I have recommended Born Digital to my friends in the technology sphere as well as my friends who are parents and who have children who are at the age where they are beginning to use the Internet and other digital technologies (including, their use of cell phones, their playing of video games, etc.), intensively. I also highly recommend it to teachers, educators, counselors, librarians, law enforcement officers, lawmakers, policy-makers, or anyone interested these issues.
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Showing 1-3 of 3 posts in this discussion
Initial post: Nov 22, 2008 5:21:41 PM PST
Last edited by the author on Dec 5, 2008 5:23:15 PM PST
An idea:

I would be interested to know what people think - and potentially the authors of this book - about children, young adults and others putting on their online social network profiles in a conspicuous place a sort of "Terms of Service" similar to a "shrink wrap" license stating that if there person becomes a "friend" that they will keep the information private. You could even have an iconographic system similar to the Creative Commons Licenses, but instead of a license it is essentially an "agreement." I understand for persons under 18 years of age, there is the capacity to contract issue, but for them it may serve, among other functions, as a normative-type agreement (or rather a norm of understanding) and serve to reinforce expectations among the person's friends. For adults, it may, in addition to a basic norm/expectation, also potentially serve as an agreement or an understanding regarding privacy and potentially provide some measure of legal protection. One could similarly do this when one is requesting friends, by putting the privacy (or other language) in the message that you can send along with the friend request.

Some other items (or categories for an iconographic-type "Terms of Service" of the profile) could be such categories as "(i) don't post anything regarding alcohol or drugs," "(ii) do not post pictures of me," etc.

It would like a "Privacy Policy" for a social profile.

If someone (an adult) wanted the profile information, etc. to be under a contractual obligation to keep the information private and confidential, and an affirmative act is needed under contract law, then this can be done via language in an email and response at the time someone "Friends" the other person.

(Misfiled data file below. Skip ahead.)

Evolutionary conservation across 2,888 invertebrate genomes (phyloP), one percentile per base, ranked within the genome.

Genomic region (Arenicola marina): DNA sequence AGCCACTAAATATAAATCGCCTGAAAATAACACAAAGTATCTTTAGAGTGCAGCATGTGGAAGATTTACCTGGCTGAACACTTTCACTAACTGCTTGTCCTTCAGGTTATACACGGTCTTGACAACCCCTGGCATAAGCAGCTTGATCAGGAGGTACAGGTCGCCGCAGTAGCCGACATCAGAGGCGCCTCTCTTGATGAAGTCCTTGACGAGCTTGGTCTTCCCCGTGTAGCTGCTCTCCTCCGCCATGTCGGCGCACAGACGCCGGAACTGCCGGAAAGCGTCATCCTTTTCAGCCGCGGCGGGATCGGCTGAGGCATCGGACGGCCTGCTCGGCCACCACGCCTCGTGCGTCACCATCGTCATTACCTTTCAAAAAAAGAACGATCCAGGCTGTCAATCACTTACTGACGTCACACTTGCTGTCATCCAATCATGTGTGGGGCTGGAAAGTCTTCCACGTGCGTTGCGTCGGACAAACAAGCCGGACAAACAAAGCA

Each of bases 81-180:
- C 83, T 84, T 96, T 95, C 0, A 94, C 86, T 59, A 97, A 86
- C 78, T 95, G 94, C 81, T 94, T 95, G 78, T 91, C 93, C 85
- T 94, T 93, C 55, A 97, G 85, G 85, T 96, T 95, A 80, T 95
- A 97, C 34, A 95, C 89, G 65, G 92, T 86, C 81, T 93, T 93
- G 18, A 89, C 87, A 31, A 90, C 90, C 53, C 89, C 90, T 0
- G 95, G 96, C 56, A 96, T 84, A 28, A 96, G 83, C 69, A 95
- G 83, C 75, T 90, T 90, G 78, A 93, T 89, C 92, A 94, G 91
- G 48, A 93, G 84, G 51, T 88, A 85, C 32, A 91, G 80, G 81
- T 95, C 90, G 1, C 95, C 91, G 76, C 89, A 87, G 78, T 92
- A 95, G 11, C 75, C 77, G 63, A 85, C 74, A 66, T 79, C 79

In reply to an earlier post on Dec 7, 2008 2:27:09 PM PST
Serene says:
That is an excellent idea because I see so many people who use *disclaimers* on their blog but if they could sign something like a privacy policy which would have a return email indicating that they would not disclose the information shared then this may be the start of some people feeling more free to feel open in sharing? But, isn't this policy (in a sense) used in some of these message boards online dealing on a variety of issues. Example - the terms of service/conduct but the it is more specific which I see you had indicated but how detailed should it go? Would this be honored as a Federal Law, State Law or an International Law? I am definitely in agreement with you. Thank you for beginning this discussion out loud!!

Posted on Sep 5, 2010 11:55:21 PM PDT
Last edited by the author on Sep 5, 2010 11:57:54 PM PDT
I read this book a bit at a time and may have missed something, but I don't think they're referring to everyone born after 1980. The authors themselves are only in their 40's and it would seem somewhat preposterous for people in their 40's to be writing a book to help you understand a cohort of people who could already be mature adults and have learned first hand some of the lessons they describe in their book.

Anyway, this was one of the better books I've read on the subject in recent years.